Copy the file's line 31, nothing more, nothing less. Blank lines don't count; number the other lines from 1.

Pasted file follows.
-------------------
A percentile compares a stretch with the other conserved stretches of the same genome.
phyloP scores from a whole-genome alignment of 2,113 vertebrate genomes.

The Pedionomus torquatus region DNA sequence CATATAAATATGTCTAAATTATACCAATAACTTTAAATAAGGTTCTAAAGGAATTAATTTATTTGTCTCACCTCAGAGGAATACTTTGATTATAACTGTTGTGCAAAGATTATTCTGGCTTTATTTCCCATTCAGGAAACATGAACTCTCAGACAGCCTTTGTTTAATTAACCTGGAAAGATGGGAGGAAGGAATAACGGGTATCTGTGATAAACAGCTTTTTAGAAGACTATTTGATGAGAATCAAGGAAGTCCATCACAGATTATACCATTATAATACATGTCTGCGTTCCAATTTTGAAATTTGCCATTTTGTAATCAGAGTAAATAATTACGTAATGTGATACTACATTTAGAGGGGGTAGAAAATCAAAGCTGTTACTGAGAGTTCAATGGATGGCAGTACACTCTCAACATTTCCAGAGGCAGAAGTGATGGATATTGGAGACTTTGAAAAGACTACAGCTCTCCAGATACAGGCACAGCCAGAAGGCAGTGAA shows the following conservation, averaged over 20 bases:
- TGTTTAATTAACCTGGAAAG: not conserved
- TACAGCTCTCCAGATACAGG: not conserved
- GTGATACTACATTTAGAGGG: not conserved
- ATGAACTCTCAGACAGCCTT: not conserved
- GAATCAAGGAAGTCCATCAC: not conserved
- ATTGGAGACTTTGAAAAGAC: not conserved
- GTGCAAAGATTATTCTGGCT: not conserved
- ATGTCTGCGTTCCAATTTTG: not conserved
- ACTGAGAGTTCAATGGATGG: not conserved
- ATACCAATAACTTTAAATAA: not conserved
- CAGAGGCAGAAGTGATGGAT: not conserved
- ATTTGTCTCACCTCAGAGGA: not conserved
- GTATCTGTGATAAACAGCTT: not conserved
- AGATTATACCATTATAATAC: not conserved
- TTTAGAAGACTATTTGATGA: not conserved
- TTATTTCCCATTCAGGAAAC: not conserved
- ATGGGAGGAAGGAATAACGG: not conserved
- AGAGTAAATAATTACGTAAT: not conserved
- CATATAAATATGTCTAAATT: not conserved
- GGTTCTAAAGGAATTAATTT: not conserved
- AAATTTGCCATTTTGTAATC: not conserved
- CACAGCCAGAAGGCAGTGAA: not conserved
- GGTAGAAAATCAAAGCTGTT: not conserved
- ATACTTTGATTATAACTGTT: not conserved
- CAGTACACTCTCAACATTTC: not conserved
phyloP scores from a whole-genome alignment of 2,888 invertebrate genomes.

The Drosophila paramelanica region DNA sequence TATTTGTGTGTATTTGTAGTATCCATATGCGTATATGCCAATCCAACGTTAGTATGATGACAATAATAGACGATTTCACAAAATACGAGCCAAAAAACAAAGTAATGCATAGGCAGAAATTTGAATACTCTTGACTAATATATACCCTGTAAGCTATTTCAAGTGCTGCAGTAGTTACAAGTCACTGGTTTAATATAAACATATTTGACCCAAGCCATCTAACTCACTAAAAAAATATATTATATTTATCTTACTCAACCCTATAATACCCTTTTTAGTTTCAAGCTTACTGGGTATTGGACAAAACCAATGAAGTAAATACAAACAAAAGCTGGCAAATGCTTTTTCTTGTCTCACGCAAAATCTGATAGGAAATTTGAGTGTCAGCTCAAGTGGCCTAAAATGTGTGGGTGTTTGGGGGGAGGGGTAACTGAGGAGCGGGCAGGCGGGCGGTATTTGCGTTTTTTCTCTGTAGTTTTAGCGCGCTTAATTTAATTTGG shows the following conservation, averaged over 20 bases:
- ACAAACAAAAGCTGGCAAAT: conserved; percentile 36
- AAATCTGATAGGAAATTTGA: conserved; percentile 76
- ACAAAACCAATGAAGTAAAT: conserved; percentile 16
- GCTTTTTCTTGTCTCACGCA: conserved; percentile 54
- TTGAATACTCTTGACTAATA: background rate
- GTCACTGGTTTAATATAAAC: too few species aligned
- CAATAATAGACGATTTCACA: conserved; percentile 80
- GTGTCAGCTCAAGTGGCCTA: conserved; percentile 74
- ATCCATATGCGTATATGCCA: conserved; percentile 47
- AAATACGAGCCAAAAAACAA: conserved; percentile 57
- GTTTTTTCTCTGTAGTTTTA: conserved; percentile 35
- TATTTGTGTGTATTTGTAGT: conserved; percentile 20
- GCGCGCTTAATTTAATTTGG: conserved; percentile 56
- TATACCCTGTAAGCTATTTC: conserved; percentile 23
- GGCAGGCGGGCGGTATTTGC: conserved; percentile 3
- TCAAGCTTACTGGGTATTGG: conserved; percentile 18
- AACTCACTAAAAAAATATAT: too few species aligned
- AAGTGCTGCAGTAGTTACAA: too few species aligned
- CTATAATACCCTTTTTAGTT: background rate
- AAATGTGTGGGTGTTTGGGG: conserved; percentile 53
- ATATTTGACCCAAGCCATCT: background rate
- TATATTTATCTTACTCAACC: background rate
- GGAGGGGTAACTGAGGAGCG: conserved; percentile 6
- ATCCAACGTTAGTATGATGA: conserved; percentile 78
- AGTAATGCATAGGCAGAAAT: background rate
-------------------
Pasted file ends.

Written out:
- ACAAACAAAAGCTGGCAAAT: conserved; percentile 36